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Powerful congressional Texans urged President Joe Biden on Thursday morning to hold the line against Russian President Vladimir Putin in the aftermath of that country’s invasion into Ukraine, an American ally.
At the outset of the astonishing Russian attack, none of these Texans who wield unique power in the realm of defense and foreign policy explicitly called for American troops on the ground in Ukraine.
But over and over, both Democrats and Republicans called for the president to continue to pressure Putin with sanctions and supported the increased armament of Ukraine.
“The time for diplomacy is over,” said U.S. Rep. Michael McCaul of Austin, the top Republican on the House Foreign Affairs Committee, adding that he has supported sending arms to the Ukrainians.
“This is the beginning of what we’re going to see as a resistance that will take place in Ukraine,” he added.
The state’s senators struck a similar tone.
“The United States has played no part in creating this crisis, but we have a responsibility to support the Ukrainian people as they fight to defend their own sovereignty,” said U.S. Sen. John Cornyn, a Republican.
U.S. Sen. Ted Cruz praised the Biden administration Wednesday for placing sanctions on a Putin-allied company that delivered Russian gas to Germany, long a point of contention he had with the administration.
In a tweet Thursday, he called Putin’s invasion an “unprovoked aggression” and an “existential threat.”
“Ukraine has America’s steadfast support & we will continue to arm them so they can defend their country. Those involved in this should know they’ll be held accountable,” he added.
Sophomore U.S. Rep. Colin Allred, a Dallas Democrat, visited Ukraine several weeks ago with colleagues in anticipation of the war. In his own statement, he said the Biden administration “has ably navigated this Russian-made crisis.”
“I have personally seen and participated in the Administration’s extraordinary efforts to inform and gather our allies to this task over the course of weeks,” he added.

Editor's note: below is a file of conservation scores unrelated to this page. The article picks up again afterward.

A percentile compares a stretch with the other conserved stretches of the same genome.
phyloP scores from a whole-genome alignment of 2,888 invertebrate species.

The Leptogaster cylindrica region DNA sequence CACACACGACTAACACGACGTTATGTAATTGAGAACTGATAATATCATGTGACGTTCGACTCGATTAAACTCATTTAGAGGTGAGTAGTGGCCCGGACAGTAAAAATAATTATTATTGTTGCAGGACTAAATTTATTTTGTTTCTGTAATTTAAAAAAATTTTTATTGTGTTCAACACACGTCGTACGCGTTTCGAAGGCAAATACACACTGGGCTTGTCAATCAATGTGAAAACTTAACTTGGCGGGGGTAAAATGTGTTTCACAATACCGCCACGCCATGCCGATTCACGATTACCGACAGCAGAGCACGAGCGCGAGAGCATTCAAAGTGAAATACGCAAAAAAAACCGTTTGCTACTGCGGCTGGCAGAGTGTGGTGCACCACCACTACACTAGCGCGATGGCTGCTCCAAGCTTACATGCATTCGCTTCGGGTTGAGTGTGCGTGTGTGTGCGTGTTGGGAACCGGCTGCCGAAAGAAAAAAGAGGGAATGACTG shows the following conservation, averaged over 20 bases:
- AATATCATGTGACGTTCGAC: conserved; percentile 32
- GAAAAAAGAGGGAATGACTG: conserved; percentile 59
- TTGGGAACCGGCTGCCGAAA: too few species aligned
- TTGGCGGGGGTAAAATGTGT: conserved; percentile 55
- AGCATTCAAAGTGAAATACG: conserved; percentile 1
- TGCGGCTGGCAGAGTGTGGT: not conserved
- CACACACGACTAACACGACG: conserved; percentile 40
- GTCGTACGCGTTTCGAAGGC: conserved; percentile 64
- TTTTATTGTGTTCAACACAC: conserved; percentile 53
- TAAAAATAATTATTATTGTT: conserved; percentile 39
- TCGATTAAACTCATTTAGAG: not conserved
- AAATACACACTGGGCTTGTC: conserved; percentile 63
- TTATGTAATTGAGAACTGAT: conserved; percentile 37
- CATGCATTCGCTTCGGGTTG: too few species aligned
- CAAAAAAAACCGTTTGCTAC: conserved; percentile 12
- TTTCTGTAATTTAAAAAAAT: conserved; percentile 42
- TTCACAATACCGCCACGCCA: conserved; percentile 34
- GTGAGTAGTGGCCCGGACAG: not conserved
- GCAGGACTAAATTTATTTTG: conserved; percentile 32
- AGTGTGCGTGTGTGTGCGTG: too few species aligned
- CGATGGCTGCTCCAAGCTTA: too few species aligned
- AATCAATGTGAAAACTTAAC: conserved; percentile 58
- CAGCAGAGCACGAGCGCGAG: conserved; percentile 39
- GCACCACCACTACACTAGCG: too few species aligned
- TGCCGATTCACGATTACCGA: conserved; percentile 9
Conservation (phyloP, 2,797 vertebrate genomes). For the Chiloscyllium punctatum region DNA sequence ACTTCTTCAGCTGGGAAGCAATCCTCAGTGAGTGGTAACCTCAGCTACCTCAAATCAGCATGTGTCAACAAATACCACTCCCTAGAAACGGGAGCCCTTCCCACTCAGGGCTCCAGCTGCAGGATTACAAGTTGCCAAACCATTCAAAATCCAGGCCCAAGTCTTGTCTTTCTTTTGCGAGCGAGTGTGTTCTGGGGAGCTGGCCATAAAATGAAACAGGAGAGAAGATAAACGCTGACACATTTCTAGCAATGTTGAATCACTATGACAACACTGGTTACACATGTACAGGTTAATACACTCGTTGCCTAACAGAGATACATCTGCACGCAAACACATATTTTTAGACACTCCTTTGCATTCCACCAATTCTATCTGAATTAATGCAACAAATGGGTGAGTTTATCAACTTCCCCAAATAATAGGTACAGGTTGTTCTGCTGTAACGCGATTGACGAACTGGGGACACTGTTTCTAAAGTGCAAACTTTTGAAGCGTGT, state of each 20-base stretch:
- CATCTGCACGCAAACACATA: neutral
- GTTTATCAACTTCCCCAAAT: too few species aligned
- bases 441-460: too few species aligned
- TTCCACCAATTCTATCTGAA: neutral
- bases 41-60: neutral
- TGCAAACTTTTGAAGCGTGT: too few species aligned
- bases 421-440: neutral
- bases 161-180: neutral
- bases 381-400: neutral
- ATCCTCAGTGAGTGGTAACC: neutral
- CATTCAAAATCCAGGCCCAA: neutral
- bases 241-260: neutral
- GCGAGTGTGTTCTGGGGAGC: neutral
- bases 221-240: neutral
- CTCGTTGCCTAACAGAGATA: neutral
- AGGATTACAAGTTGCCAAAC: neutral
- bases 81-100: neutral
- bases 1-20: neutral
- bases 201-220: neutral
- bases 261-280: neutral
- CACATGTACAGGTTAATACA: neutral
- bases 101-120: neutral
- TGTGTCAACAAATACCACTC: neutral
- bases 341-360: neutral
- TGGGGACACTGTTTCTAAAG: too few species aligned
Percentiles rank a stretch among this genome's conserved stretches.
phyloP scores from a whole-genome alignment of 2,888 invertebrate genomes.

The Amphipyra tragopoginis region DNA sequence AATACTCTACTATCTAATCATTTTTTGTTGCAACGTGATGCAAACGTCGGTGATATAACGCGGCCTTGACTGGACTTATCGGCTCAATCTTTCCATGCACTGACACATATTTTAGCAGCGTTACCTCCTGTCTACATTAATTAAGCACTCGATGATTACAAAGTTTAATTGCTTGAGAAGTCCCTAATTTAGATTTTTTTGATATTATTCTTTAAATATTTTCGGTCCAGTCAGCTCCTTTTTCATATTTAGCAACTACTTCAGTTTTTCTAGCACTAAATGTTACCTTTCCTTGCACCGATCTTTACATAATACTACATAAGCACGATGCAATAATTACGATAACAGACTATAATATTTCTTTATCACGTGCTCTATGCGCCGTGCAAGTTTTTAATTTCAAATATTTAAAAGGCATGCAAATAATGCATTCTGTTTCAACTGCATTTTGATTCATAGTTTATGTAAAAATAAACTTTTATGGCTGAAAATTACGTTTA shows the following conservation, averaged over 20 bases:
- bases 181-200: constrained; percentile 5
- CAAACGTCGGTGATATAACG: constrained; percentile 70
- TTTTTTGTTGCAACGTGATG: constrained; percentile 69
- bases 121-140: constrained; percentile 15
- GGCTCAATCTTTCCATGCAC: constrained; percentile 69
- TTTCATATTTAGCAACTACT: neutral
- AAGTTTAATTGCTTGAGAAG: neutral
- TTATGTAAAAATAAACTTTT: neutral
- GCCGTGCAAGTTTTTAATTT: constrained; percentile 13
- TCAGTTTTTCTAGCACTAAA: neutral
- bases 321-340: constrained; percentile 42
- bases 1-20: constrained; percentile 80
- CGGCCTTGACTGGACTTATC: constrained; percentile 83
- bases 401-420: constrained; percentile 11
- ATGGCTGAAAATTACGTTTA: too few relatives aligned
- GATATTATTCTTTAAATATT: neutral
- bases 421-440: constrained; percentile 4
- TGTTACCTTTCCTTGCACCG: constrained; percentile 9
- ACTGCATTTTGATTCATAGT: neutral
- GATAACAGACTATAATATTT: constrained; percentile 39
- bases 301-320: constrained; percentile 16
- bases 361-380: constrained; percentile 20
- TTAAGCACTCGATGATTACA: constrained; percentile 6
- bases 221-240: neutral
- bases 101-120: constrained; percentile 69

Some Republicans critiqued Biden, suggesting he should have moved harder and faster on sanctions. Freshman U.S. Rep. August Pfluger, a San Angelo Republican who served in the Air Force, said he “will be taking aggressive steps to demand that President Biden reverse course to finally impose crippling costs on Vladimir Putin and prevent further death and destruction in Ukraine.” Like McCaul and Allred, he serves on the House Foreign Affairs Committee.
Freshman U.S. Rep. Tony Gonzales, a San Antonio Republican with a background as a Navy cryptologist, said in a statement that “Now is the time to tap into our cyber expertise and economic sanctions before further destruction occurs.”
U.S. Rep. Ronny Jackson, an Amarillo Republican, posted on Twitter a bat-signal-like photo in former President Donald Trump's image.
"WHERE IS JOE BIDEN!? Is he even AWAKE right now!? The absence of leadership from this White House is SICKENING! This war should’ve NEVER happened!" he wrote.
An hour after that tweet, Biden released a statement announcing he had been on the phone with Ukrainian President Volodymyr Zelenskyy.
"President Zelenskyy reached out to me tonight and we just finished speaking," Biden said, adding that he briefed the Ukrainian leader on forthcoming steps.
"We will continue to provide support and assistance to Ukraine and the Ukrainian people," Biden added.
Beyond how to deal with Russia, McCaul offered up a striking historical observation.
“We haven’t seen anything like this since Hitler invaded Poland in World War II,” he said. “I just hope this is not the beginning of World War III.”